Chapter 9 Flashcards Preview

Sensation and Perception > Chapter 9 > Flashcards

Flashcards in Chapter 9 Deck (64):
1

3 Functions of color vision

  1. Object recognition
  2. Signals (natural or man made)
  3. Detection (evolutionary)

2

Describe the relationship between color and object identification

    We recognize objects that are the right color faster and more accurately

3

What colors do color researchers consider to be pure or unique colors?

Red, yellow, green, and blue

4

Pure colors in order of shortest to longest wavelengths

Blues

Greens

Reds and yellows

5

How many colors can people discriminate between across the visual spectrum

about 200

6

saturation

the amount of whiteness in a chromatic color

7

Range of wavelengths in visual spectrum

400nm - 700nm

8

Chromatic colors

Hues

Occurs when some wavelengths are reflected more than others

9

Achromatic colors

white, gray, black

Occur when light is reflected equally across the spectrum

10

Selective reflection

when an object reflects some wavelengths more than others

11

Reflectance curves

plots of the percentage of light reflected vs. wavelength

12

Selective transmission

When some wavelengths pass through transparent objects or liquids more than others

13

Blue light + yellow light

Why

White

Short wavelengths + medium and long wavelengths

14

Additive color mixture

Light mixing

All the wavelengths of the lights are added up when they are superimposed upon each other

15

subtractive color mixture

paint mixture

The paints still absorb the same wavelengths they would alone, so the only lengths that are reflected are the ones they reflect in common

16

What is necessary to get a new color mixing paints (instead of black)

The colors need to both reflect some light that is in a similar part of the spectrum

17

trichromatic theory of color vision

color vision relies of activity for three different receptor mechanisms with different spectral sensitivities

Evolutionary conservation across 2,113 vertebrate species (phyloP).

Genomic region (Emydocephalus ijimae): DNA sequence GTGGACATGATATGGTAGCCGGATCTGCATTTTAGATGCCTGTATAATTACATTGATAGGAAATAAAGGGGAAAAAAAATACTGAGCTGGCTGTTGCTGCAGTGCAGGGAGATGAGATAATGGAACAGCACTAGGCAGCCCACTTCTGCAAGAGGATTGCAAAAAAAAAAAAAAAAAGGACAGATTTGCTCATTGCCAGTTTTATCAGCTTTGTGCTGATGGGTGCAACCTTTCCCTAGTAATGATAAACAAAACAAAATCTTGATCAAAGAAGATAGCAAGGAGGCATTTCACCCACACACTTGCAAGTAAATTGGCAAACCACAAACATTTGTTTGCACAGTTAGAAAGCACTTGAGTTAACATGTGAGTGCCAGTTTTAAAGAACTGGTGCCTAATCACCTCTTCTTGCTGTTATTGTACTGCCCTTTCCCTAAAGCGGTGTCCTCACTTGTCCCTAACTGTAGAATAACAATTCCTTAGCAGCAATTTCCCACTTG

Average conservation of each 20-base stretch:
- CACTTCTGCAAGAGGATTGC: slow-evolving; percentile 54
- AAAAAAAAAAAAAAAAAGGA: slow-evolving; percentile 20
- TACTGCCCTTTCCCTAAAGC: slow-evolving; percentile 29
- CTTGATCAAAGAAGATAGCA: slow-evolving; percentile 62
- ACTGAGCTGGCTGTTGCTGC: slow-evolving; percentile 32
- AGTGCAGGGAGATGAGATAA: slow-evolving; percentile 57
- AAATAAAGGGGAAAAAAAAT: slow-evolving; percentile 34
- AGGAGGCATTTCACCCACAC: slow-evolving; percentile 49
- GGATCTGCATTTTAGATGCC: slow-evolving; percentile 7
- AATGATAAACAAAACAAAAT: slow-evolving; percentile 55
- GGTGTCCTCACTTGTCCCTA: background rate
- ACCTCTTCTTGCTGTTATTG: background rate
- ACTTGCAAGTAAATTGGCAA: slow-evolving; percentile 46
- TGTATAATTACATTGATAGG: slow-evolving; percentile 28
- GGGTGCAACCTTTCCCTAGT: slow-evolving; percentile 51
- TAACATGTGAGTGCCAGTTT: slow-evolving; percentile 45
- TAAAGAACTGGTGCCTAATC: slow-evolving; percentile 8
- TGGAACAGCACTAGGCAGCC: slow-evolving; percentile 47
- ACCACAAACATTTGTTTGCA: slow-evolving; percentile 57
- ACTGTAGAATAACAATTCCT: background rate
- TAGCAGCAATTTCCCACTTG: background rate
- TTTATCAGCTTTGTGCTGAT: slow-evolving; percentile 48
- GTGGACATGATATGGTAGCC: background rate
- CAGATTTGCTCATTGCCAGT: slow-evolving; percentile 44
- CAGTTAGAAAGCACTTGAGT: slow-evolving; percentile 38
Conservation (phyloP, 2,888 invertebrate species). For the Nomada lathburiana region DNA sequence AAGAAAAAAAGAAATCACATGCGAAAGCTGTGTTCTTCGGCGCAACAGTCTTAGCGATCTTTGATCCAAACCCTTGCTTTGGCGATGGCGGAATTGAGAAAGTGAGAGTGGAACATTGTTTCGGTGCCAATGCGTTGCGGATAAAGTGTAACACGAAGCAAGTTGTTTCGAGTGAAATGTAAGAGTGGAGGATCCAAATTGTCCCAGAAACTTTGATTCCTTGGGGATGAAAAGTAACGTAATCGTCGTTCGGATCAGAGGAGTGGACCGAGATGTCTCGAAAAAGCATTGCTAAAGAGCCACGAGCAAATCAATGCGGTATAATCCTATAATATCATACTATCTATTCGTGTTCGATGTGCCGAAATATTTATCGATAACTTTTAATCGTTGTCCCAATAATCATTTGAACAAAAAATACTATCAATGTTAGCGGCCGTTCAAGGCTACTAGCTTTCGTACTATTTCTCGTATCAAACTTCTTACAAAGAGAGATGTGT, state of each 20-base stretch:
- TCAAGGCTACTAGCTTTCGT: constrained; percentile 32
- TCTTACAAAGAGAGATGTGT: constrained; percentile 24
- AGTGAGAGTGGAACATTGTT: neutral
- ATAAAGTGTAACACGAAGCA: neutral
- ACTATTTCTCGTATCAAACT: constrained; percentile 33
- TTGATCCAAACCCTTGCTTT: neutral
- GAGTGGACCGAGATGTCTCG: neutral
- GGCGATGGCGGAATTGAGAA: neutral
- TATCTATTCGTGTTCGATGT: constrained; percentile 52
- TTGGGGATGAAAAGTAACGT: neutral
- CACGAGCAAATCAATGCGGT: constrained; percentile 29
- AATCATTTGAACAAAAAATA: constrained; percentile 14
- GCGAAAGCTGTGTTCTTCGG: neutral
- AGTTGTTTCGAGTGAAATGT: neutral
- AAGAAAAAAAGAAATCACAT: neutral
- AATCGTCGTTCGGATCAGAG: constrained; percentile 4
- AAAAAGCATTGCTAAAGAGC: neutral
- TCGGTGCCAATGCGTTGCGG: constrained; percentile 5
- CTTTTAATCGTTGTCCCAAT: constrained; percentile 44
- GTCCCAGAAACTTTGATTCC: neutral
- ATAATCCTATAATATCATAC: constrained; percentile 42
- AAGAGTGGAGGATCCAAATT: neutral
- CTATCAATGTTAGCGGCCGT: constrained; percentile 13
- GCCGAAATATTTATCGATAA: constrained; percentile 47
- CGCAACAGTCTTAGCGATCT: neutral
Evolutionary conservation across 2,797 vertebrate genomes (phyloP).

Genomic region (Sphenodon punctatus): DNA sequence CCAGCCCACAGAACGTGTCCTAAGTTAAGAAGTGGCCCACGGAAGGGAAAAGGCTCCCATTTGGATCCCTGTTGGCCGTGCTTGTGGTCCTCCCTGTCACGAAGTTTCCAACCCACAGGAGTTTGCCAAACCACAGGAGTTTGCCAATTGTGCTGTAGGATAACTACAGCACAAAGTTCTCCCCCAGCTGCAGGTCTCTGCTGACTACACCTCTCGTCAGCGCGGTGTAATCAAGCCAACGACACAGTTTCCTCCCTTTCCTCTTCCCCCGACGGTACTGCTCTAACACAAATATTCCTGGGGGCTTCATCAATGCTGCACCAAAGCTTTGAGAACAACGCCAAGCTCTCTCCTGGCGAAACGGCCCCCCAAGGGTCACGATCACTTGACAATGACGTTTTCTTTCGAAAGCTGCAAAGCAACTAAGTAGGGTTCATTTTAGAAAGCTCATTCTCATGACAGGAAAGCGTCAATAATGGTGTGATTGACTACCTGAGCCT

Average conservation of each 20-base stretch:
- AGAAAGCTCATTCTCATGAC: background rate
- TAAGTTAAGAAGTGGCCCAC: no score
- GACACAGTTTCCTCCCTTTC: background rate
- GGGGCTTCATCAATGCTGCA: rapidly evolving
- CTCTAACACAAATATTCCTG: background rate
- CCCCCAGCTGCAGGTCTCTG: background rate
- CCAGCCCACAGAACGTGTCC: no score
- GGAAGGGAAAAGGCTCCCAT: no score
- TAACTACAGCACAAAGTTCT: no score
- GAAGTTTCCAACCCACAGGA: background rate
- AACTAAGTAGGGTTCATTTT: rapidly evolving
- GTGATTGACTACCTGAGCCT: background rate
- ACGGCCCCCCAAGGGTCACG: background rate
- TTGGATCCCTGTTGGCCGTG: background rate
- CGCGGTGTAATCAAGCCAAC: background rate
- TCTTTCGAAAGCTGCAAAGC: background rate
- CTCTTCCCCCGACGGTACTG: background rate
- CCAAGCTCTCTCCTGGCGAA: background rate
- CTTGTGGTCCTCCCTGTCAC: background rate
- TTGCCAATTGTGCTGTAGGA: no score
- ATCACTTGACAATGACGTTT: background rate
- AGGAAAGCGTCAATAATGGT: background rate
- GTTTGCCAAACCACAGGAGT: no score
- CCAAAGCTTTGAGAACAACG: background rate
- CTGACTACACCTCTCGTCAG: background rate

18

How did Hemholtz and Young test their trichromatic theory?

color-matching experiments

subjects adjusted amounts of three different wavelengths of light until it matched the test color

19

2 Key findings of Young and Hemholtz color matching experiments

  1. 3 wavelengths could match any test color (as long as any of them couldn't be made using the other two)
  2. People couldn't match all wavelengths with just two colors

 

20

Another name for the trichromatic theory

Young-Hemholtz theory of color vision

21

What causes the differences in spectral sensitivity between cones?

Differences in the structure of the opsin protein (which is connected to the retinal)

22

metamerism

when two physically different stimuli are perceptually identical

23

metamers

2 lights with different wavelength distributions are perceptually the same

24

principle of univariance

once a photon of light is absorbed by a visual pigment molecule the identity of the light's wavelength is lost

25

How does the nervous system tell the difference between two wavelengths of light regardless of light intensity?

With ratio information

Ratio of responses of two pigments to two wavelengths (One light causes a large response from one pigment and a smaller response from another)

Ratios remain constant

26

trichromats

people with three visual pigments

27

color deficiency

see fewer colors in the spectrum

problems in receptors in the retina

28

Ishihara plates

color deficiency tests

circles from Little Miss Sunshine

29

monochromat

# of pigments

visual spectrum

how many wavelengths needed to match

one pigment

shades of gray

needs only one wavelength to match any other color in the spectrum

 

30

dichromat

two pigments

only needs two wavelengths to match the others in the spectrum

31

anomalous trichromat (vs a regular trichromat)

needs 3 wavelengths to match any other wavelength

but

mixes these into different proportions